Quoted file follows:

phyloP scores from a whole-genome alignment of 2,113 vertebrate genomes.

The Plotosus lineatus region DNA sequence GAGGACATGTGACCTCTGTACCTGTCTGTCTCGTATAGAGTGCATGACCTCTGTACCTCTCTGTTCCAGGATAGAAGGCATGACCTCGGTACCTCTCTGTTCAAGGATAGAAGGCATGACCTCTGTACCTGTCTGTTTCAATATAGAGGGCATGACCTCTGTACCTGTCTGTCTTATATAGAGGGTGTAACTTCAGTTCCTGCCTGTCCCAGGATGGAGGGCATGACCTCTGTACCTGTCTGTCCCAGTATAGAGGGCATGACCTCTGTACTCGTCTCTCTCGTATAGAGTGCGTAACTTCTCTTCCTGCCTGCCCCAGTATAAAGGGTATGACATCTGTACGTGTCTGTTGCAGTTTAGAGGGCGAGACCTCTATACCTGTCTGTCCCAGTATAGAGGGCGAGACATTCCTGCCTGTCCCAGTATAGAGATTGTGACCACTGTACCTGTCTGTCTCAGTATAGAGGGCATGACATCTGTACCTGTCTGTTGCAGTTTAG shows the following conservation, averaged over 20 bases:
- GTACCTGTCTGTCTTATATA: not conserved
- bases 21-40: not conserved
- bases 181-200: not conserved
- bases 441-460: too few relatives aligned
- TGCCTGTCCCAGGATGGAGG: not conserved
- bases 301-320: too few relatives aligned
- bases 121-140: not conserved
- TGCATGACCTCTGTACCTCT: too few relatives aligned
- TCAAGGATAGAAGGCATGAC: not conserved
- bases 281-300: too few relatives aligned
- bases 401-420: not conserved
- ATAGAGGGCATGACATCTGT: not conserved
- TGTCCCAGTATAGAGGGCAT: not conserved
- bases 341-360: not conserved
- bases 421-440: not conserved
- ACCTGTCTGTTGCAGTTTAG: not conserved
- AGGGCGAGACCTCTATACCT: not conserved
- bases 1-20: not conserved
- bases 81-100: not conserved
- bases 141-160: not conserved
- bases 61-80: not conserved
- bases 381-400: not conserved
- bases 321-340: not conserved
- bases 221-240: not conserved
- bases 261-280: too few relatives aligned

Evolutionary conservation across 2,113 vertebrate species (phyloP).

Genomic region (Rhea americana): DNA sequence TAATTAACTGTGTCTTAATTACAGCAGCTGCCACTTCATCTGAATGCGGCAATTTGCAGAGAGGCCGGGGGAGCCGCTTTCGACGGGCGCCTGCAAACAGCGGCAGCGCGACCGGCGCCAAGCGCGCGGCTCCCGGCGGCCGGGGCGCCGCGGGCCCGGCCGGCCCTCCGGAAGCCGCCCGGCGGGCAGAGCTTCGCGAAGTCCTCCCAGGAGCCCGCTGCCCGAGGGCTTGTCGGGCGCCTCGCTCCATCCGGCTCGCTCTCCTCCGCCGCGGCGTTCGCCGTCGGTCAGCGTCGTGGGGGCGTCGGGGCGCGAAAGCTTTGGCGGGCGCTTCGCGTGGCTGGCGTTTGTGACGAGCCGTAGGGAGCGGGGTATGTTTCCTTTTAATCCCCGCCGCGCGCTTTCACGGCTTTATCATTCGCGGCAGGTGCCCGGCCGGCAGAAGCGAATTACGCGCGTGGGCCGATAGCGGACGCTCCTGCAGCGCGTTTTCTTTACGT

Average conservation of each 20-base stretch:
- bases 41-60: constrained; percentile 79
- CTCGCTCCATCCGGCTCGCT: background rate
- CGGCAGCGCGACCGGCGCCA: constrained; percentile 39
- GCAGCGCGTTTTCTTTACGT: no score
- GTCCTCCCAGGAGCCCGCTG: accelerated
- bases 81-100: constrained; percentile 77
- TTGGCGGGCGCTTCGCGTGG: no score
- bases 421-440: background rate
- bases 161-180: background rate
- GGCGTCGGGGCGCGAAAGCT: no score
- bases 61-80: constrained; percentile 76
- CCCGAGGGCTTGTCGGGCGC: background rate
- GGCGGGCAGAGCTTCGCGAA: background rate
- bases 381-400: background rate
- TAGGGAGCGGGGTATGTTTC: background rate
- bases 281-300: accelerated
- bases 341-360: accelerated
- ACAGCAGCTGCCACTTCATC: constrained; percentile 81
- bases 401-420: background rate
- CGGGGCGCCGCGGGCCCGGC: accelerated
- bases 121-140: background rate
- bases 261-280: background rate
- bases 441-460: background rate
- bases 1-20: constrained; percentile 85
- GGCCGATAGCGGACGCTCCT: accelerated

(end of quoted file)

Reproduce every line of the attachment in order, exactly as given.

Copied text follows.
phyloP scores from a whole-genome alignment of 2,113 vertebrate genomes.

The Plotosus lineatus region DNA sequence GAGGACATGTGACCTCTGTACCTGTCTGTCTCGTATAGAGTGCATGACCTCTGTACCTCTCTGTTCCAGGATAGAAGGCATGACCTCGGTACCTCTCTGTTCAAGGATAGAAGGCATGACCTCTGTACCTGTCTGTTTCAATATAGAGGGCATGACCTCTGTACCTGTCTGTCTTATATAGAGGGTGTAACTTCAGTTCCTGCCTGTCCCAGGATGGAGGGCATGACCTCTGTACCTGTCTGTCCCAGTATAGAGGGCATGACCTCTGTACTCGTCTCTCTCGTATAGAGTGCGTAACTTCTCTTCCTGCCTGCCCCAGTATAAAGGGTATGACATCTGTACGTGTCTGTTGCAGTTTAGAGGGCGAGACCTCTATACCTGTCTGTCCCAGTATAGAGGGCGAGACATTCCTGCCTGTCCCAGTATAGAGATTGTGACCACTGTACCTGTCTGTCTCAGTATAGAGGGCATGACATCTGTACCTGTCTGTTGCAGTTTAG shows the following conservation, averaged over 20 bases:
- GTACCTGTCTGTCTTATATA: not conserved
- bases 21-40: not conserved
- bases 181-200: not conserved
- bases 441-460: too few relatives aligned
- TGCCTGTCCCAGGATGGAGG: not conserved
- bases 301-320: too few relatives aligned
- bases 121-140: not conserved
- TGCATGACCTCTGTACCTCT: too few relatives aligned
- TCAAGGATAGAAGGCATGAC: not conserved
- bases 281-300: too few relatives aligned
- bases 401-420: not conserved
- ATAGAGGGCATGACATCTGT: not conserved
- TGTCCCAGTATAGAGGGCAT: not conserved
- bases 341-360: not conserved
- bases 421-440: not conserved
- ACCTGTCTGTTGCAGTTTAG: not conserved
- AGGGCGAGACCTCTATACCT: not conserved
- bases 1-20: not conserved
- bases 81-100: not conserved
- bases 141-160: not conserved
- bases 61-80: not conserved
- bases 381-400: not conserved
- bases 321-340: not conserved
- bases 221-240: not conserved
- bases 261-280: too few relatives aligned

Evolutionary conservation across 2,113 vertebrate species (phyloP).

Genomic region (Rhea americana): DNA sequence TAATTAACTGTGTCTTAATTACAGCAGCTGCCACTTCATCTGAATGCGGCAATTTGCAGAGAGGCCGGGGGAGCCGCTTTCGACGGGCGCCTGCAAACAGCGGCAGCGCGACCGGCGCCAAGCGCGCGGCTCCCGGCGGCCGGGGCGCCGCGGGCCCGGCCGGCCCTCCGGAAGCCGCCCGGCGGGCAGAGCTTCGCGAAGTCCTCCCAGGAGCCCGCTGCCCGAGGGCTTGTCGGGCGCCTCGCTCCATCCGGCTCGCTCTCCTCCGCCGCGGCGTTCGCCGTCGGTCAGCGTCGTGGGGGCGTCGGGGCGCGAAAGCTTTGGCGGGCGCTTCGCGTGGCTGGCGTTTGTGACGAGCCGTAGGGAGCGGGGTATGTTTCCTTTTAATCCCCGCCGCGCGCTTTCACGGCTTTATCATTCGCGGCAGGTGCCCGGCCGGCAGAAGCGAATTACGCGCGTGGGCCGATAGCGGACGCTCCTGCAGCGCGTTTTCTTTACGT

Average conservation of each 20-base stretch:
- bases 41-60: constrained; percentile 79
- CTCGCTCCATCCGGCTCGCT: background rate
- CGGCAGCGCGACCGGCGCCA: constrained; percentile 39
- GCAGCGCGTTTTCTTTACGT: no score
- GTCCTCCCAGGAGCCCGCTG: accelerated
- bases 81-100: constrained; percentile 77
- TTGGCGGGCGCTTCGCGTGG: no score
- bases 421-440: background rate
- bases 161-180: background rate
- GGCGTCGGGGCGCGAAAGCT: no score
- bases 61-80: constrained; percentile 76
- CCCGAGGGCTTGTCGGGCGC: background rate
- GGCGGGCAGAGCTTCGCGAA: background rate
- bases 381-400: background rate
- TAGGGAGCGGGGTATGTTTC: background rate
- bases 281-300: accelerated
- bases 341-360: accelerated
- ACAGCAGCTGCCACTTCATC: constrained; percentile 81
- bases 401-420: background rate
- CGGGGCGCCGCGGGCCCGGC: accelerated
- bases 121-140: background rate
- bases 261-280: background rate
- bases 441-460: background rate
- bases 1-20: constrained; percentile 85
- GGCCGATAGCGGACGCTCCT: accelerated